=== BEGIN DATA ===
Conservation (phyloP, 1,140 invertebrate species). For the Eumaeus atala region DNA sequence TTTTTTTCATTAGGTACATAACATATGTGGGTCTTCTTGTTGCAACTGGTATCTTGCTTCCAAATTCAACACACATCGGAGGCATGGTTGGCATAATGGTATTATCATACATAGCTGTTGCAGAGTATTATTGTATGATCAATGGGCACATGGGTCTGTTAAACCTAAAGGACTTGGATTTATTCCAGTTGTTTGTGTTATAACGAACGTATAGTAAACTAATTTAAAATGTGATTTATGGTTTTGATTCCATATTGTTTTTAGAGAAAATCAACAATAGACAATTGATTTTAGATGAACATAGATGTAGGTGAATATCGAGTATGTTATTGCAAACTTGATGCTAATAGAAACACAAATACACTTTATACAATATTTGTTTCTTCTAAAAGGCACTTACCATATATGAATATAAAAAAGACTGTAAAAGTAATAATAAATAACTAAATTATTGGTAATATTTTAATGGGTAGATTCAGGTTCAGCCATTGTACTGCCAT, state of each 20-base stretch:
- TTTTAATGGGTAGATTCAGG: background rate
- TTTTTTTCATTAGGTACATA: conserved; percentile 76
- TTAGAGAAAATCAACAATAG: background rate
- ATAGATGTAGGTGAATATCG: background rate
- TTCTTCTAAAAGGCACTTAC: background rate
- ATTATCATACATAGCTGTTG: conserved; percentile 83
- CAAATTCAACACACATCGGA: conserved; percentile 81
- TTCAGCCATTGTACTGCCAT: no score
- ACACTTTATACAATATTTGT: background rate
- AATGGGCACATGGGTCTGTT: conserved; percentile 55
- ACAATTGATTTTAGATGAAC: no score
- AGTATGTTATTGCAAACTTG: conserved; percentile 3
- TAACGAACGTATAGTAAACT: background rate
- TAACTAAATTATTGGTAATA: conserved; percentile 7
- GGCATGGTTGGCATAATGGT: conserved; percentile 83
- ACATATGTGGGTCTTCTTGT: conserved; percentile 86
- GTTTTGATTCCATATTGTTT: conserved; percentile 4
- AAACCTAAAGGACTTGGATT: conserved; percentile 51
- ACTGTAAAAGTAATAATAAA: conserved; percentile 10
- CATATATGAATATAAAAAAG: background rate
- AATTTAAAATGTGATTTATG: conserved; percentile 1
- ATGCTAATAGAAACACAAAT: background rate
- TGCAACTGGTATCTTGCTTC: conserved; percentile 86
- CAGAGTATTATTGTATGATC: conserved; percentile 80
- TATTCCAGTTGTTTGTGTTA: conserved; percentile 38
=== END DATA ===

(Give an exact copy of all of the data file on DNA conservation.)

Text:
Conservation (phyloP, 1,140 invertebrate species). For the Eumaeus atala region DNA sequence TTTTTTTCATTAGGTACATAACATATGTGGGTCTTCTTGTTGCAACTGGTATCTTGCTTCCAAATTCAACACACATCGGAGGCATGGTTGGCATAATGGTATTATCATACATAGCTGTTGCAGAGTATTATTGTATGATCAATGGGCACATGGGTCTGTTAAACCTAAAGGACTTGGATTTATTCCAGTTGTTTGTGTTATAACGAACGTATAGTAAACTAATTTAAAATGTGATTTATGGTTTTGATTCCATATTGTTTTTAGAGAAAATCAACAATAGACAATTGATTTTAGATGAACATAGATGTAGGTGAATATCGAGTATGTTATTGCAAACTTGATGCTAATAGAAACACAAATACACTTTATACAATATTTGTTTCTTCTAAAAGGCACTTACCATATATGAATATAAAAAAGACTGTAAAAGTAATAATAAATAACTAAATTATTGGTAATATTTTAATGGGTAGATTCAGGTTCAGCCATTGTACTGCCAT, state of each 20-base stretch:
- TTTTAATGGGTAGATTCAGG: background rate
- TTTTTTTCATTAGGTACATA: conserved; percentile 76
- TTAGAGAAAATCAACAATAG: background rate
- ATAGATGTAGGTGAATATCG: background rate
- TTCTTCTAAAAGGCACTTAC: background rate
- ATTATCATACATAGCTGTTG: conserved; percentile 83
- CAAATTCAACACACATCGGA: conserved; percentile 81
- TTCAGCCATTGTACTGCCAT: no score
- ACACTTTATACAATATTTGT: background rate
- AATGGGCACATGGGTCTGTT: conserved; percentile 55
- ACAATTGATTTTAGATGAAC: no score
- AGTATGTTATTGCAAACTTG: conserved; percentile 3
- TAACGAACGTATAGTAAACT: background rate
- TAACTAAATTATTGGTAATA: conserved; percentile 7
- GGCATGGTTGGCATAATGGT: conserved; percentile 83
- ACATATGTGGGTCTTCTTGT: conserved; percentile 86
- GTTTTGATTCCATATTGTTT: conserved; percentile 4
- AAACCTAAAGGACTTGGATT: conserved; percentile 51
- ACTGTAAAAGTAATAATAAA: conserved; percentile 10
- CATATATGAATATAAAAAAG: background rate
- AATTTAAAATGTGATTTATG: conserved; percentile 1
- ATGCTAATAGAAACACAAAT: background rate
- TGCAACTGGTATCTTGCTTC: conserved; percentile 86
- CAGAGTATTATTGTATGATC: conserved; percentile 80
- TATTCCAGTTGTTTGTGTTA: conserved; percentile 38